Why we Travel Overland – The Tuzbair Salt Lake in Kazakhstan


Under a pewter grey sky the world looks dreary, drained of any color. No contours of clouds to be discerned, let alone any ray of sunshine. At least it doesn’t rain. We count our blessings.

We take a turn from the main road and hit an unpaved trail that meanders across a rocky, hilly surface to the edge of the world where part of the world once collapsed (or so it feels).

Deep below us stretches a flat land of clay, partly covered in water. There are no clouds to reflect on the surface of the lake. Only when standing from another viewpoint, the tips of cliffs will mirror themselves.

Even though we’re in the Mangystau region, which can be home to fierce winds, we step in a totally silent, wind-free world (listen to the deafening sound of silence in the video clip below). It can’t get more silent like this. We stand in awe, gobsmacked by this landscape that feels ancient, timeless.

Recommended Books on Overlanding

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I Can I Will, Women Overlanding the World

Travel the Planet Overland, Field Manual

Who Needs a Road – Harold Stephen

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Why we Travel Overland

This is why we travel overland, why we love our home on wheels. To drive to the heart of the middle of nowhere, to places no public bus can take you and across landscapes where few people travel.

At times we find ourselves without steering, without headlights, without functioning batteries or, in this case, without brakes. But with some TLC from Coen (and mechanics when needed), the Land Cruiser is back on the road once more and takes us places like this.

Read More: Kazakhstan Travel Guide – Travel Information for your Road Trip

Mangystau Region, Kazakhstan
Drone shot of rock formations in Mangystau Region

Travel Guides for Kazakhstan

(click on the images to look inside)

Insight Guides – Silk Road

Lonely Planet Travel Guides – Central Asia

Bradt Travel Guides – Kazakhstan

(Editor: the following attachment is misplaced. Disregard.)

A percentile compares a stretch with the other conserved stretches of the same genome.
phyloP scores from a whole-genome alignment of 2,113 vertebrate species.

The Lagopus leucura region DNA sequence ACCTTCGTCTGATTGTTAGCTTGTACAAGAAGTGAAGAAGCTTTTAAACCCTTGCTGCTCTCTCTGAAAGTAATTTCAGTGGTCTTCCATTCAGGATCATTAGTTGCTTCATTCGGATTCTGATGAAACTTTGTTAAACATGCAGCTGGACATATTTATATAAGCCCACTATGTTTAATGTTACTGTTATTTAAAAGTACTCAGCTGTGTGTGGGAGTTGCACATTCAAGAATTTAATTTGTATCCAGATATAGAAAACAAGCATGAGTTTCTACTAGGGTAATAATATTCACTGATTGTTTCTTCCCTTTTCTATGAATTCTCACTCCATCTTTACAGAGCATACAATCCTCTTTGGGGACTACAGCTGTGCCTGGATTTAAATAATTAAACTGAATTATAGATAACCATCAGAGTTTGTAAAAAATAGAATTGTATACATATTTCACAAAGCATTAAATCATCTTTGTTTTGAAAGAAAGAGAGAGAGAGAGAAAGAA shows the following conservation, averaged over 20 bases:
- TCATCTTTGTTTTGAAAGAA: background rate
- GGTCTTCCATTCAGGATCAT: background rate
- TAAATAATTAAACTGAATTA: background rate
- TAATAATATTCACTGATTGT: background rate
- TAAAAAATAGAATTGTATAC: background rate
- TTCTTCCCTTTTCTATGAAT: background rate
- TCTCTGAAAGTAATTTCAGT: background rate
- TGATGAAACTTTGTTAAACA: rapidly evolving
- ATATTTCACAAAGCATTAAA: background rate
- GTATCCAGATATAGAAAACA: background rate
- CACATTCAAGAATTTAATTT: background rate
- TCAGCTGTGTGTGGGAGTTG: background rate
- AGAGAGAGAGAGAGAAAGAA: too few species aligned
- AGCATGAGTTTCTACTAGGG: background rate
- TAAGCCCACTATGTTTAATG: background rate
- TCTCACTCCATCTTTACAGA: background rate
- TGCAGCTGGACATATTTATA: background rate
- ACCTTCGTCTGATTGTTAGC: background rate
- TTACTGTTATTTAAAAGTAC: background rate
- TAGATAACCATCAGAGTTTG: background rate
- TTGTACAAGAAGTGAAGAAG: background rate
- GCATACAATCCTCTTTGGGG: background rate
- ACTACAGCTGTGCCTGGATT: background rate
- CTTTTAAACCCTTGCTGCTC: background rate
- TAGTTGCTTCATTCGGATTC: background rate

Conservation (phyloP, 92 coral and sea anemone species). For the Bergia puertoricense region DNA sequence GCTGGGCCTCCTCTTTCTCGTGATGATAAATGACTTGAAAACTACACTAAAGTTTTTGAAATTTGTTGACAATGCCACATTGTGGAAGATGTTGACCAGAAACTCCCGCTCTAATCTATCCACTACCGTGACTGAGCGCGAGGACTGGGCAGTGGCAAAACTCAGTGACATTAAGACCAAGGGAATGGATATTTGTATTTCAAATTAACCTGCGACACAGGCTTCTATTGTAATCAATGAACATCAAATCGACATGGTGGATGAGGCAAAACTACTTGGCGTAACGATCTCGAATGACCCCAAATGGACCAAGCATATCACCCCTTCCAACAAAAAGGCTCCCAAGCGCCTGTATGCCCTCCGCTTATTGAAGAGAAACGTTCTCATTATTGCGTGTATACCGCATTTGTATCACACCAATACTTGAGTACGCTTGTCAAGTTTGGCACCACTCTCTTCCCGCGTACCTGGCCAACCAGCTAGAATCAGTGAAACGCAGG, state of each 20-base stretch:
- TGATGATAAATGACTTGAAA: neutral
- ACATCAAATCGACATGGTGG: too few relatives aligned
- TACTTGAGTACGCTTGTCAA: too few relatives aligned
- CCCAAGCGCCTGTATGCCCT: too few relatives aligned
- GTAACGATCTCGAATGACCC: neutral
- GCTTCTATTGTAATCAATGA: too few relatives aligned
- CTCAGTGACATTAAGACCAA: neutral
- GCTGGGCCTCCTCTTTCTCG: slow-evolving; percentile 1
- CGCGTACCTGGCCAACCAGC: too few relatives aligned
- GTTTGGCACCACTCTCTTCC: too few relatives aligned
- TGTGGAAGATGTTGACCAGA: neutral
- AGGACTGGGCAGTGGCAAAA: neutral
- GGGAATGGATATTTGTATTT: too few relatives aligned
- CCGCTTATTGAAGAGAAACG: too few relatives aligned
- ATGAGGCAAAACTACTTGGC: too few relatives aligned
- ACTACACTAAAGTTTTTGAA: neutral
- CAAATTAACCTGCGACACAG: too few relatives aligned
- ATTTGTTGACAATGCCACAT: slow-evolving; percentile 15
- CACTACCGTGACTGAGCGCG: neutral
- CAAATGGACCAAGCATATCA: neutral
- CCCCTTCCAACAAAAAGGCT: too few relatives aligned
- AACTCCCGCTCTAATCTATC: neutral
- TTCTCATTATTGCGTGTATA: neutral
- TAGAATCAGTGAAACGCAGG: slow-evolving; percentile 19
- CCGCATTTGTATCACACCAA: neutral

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Overland Camping at its Best

These are the places we love to free camp. Granted, we’d preferably do this under a clear, starry night in temperatures that allow for sitting outside with a nice bonfire but that’s not happening in December. We appreciate what we do have, the place all by ourselves.

I marvel at the art of Mother Nature and the magnificence of our Planet Earth. I absorb the beauty of this wild landscape and, in all this splendor, I feel how small and insignificant we are as human beings.

Here I am in tune with the rhythms of nature; I am at home.

Sor Tuzbair (Tuzbair Salt Lake)

The salt lake is formed from rain and melting snow and is part of a larger salt marsh that consists of saline water and deserts, lacking any water sources. Sor Tuzbair once was part of the sea, and apparently you can still find shark teeth among the limestone formations.

Just imagine what this must look like under a clear blue sky! The best time to travel here is in April/May. While dry in December and not freezing, it was cold.

This view of Tuzbair is some 7 kilometers inland from the road between Beyneu and Shepte, in the Mangystau region (southwestern Kazakhstan). It is a short detour when coming from the ferry across the Caspian Sea (from Azerbaijan) and you’re en route to Uzbekistan.

(Or, if you don’t want to drive yourself, check out Sergey’s Jeep tours that start from Aktau).

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